Women's Health Matters

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Medical Description

The uterus is the female reproductive organ that holds the fetus during pregnancy. When you’re not pregnant, your uterus is about the size and shape of an upside-down pear. The inner walls of the uterus are lined by the endometrium, a layer of tissue, which nourishes the fetus during pregnancy. In a woman who is not pregnant, this lining is shed each month as her menstrual flow. The walls of the uterus are made up of smooth muscle. The contraction of this muscle tissue allows a woman to give birth.

Fibroids are non-cancerous tumours, which develop on or in this muscle layer. The medical name for fibroids is uterine leiomyomas. A fibroid can be as small as an apple seed or as large as a melon.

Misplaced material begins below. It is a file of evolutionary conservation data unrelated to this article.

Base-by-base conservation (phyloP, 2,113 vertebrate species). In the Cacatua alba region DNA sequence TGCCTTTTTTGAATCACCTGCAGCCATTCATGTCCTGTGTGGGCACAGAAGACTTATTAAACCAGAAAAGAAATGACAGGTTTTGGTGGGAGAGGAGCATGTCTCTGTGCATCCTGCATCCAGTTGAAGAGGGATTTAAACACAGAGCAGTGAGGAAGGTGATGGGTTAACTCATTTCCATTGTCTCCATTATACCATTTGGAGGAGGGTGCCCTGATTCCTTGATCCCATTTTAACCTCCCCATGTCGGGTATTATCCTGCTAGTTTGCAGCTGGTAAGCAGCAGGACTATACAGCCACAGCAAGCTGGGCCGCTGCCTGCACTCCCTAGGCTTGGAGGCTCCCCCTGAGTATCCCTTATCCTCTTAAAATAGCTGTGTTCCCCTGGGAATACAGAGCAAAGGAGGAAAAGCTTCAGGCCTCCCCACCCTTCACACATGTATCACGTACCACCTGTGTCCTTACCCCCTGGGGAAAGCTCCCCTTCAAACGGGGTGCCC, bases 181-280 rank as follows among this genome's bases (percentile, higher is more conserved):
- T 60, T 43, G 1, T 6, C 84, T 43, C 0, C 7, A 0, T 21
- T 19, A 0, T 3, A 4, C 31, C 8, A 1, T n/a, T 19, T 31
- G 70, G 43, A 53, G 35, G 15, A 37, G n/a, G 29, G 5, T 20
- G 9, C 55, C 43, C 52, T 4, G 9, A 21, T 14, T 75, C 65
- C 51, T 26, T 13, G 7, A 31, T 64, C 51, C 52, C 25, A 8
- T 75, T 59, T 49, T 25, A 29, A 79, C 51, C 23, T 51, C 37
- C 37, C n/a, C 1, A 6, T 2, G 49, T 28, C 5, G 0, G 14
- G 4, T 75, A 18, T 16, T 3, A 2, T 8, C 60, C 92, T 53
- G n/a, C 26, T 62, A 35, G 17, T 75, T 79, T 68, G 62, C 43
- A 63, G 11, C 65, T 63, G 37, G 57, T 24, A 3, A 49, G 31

Doctors talk about the size of a uterus enlarged by fibroids the same way they talk about the size of a pregnant uterus. So when a fibroid stretches the uterus to a 12- to 14-week size, the uterus is about the same size it would be if you were 12 to 14 weeks pregnant. This refers to a fibroid about the size of a small melon, or to several smaller fibroids.

Types of Fibroids

Types of Fibroids Fibroids are described according to their location:

  • Subserosal fibroids grow on the outermost layer of the uterus.
  • Intramural fibroids grow inside within the wall of the uterus.
  • Submucosal fibroids grow on the inner wall of the uterus. Because submucosal fibroids grow in the layer of muscle closest to the endometrium, they are the most likely to cause heavy menstrual bleeding.


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  • A publication of:
  • Women's College Hospital